The USDA said in mid-August that the drought was peaking and that steadying weather conditions might limit food inflation next year to between 3 and 4 percent. However, the agency concedes it has just started to assess the consequences for next year’s crop.
The National Oceanic and Atmospheric Administration (NOAA) reported that drought conditions would persist through November across much of the Corn Belt and Great Plains states. Final harvests don’t get underway until September, but a 13 percent year-over-year decline in the corn crop and a 12 percent decline in soybeans are feasible, the USDA said.
Meanwhile, government agencies and industries like beef and poultry are battling over a suspension of U.S. ethanol rules that would allow more corn to be used for food and livestock feed. By mid-August, some 180 members of Congress had requested an ethanol waiver on what’s been called the “fuel vs. food debate.”
With the low yields increasing the prices of corn and hay bales as much as 150 percent, some livestock ranchers have reportedly been forced to look for other sources of feed. Most, however, are simply bringing their herds to market sooner. This could mean a larger supply of beef and lower prices at retail for the next several months, but prices are likely to jump 4 or 5 percent in 2013. Diminished herd sizes will reduce the beef supply and it may take several years for ranchers to rebuild them.
Smaller cattle herds will also bump up milk prices next year, according to the USDA, with an immediate 30-cent-a-gallon increase in the offing. The USDA also predicts that poultry and egg prices will rise 3-4 percent and pork will increase 2.5-3.5 percent.
Even estimates by the most conservative food industry observers have overall food prices rising 3 to 4 percent in 2013, leading to concerns about cutbacks in consumer confidence and spending in a wide range of product categories.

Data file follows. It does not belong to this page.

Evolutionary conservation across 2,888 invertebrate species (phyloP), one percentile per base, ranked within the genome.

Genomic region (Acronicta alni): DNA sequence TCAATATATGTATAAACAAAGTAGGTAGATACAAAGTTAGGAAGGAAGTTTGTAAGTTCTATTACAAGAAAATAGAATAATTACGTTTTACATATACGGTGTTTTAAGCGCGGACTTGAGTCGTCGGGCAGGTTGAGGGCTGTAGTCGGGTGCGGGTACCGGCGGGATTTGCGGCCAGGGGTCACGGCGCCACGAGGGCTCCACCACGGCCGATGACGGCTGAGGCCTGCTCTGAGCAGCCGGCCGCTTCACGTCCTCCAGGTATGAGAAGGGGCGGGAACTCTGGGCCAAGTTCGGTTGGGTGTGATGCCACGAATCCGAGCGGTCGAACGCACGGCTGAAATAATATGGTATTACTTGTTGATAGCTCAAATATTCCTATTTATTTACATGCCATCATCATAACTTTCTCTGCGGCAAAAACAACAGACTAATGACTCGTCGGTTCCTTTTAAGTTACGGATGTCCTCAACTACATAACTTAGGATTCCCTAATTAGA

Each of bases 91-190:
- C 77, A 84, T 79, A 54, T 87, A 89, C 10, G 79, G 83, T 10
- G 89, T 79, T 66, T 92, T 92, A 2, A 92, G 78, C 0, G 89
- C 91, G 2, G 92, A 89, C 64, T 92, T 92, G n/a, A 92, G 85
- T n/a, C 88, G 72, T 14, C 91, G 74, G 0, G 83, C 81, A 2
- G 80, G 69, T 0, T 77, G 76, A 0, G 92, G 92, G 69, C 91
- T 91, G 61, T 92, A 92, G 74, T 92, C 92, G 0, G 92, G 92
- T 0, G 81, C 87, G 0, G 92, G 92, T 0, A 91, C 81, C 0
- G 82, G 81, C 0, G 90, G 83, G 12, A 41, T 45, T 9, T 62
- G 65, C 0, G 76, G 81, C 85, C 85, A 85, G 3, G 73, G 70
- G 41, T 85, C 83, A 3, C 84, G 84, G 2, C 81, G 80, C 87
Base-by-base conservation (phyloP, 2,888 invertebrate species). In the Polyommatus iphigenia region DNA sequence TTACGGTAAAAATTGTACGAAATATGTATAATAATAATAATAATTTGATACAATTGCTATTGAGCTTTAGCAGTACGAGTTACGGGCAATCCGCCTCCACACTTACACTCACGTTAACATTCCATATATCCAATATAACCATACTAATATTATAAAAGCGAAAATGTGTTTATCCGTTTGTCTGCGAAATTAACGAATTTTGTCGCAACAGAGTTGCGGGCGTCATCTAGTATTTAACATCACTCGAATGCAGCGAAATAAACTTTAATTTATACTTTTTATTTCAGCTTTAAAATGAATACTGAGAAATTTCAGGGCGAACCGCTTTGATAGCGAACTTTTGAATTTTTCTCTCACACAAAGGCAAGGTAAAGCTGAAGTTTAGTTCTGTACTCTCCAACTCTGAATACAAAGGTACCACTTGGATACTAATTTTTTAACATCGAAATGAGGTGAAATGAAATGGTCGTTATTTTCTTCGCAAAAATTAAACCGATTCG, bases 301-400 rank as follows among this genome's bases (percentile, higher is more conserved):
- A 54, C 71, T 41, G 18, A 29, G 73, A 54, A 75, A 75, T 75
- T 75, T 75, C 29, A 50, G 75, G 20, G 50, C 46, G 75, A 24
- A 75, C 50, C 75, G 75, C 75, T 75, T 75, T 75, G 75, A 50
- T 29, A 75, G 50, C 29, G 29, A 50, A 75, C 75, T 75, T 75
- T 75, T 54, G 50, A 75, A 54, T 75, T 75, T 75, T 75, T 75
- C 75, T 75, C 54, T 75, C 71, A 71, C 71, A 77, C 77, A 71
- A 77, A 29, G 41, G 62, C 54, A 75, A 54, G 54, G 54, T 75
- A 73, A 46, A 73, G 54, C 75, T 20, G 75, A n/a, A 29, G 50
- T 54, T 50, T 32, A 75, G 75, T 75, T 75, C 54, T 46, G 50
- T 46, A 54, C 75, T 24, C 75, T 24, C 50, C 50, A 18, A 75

Frank Galgano, an environmental expert and chairman of the department of geography and environment at Villanova University, says, “Possibly we will see some items disappear from the grocery shelves.” However, few food industry observers mention shortages. The real issue is when price increases will be passed along to consumers.
Kraft Foods CEO Irene Rosenfeld told the Financial Times that low single-digit price increases will take effect this year, but there will be a lag before the effect of the drought is really felt. “You won’t see an immediate impact, but without a doubt it will have an impact on some of our key commodities,” she said.
An interesting sidelight to the drought is the effect on insurance companies, which are now facing their largest-ever agricultural losses. Overall, industry sources are estimating underwriting losses of $18 billion, but the federal government reinsures approximately $14 billion of that, in addition to subsidizing premiums that farmers pay to private insurance companies. The bottom line is that private-sector insurers will likely have to shoulder about $5 billion, according to Wall Street insurance analysts.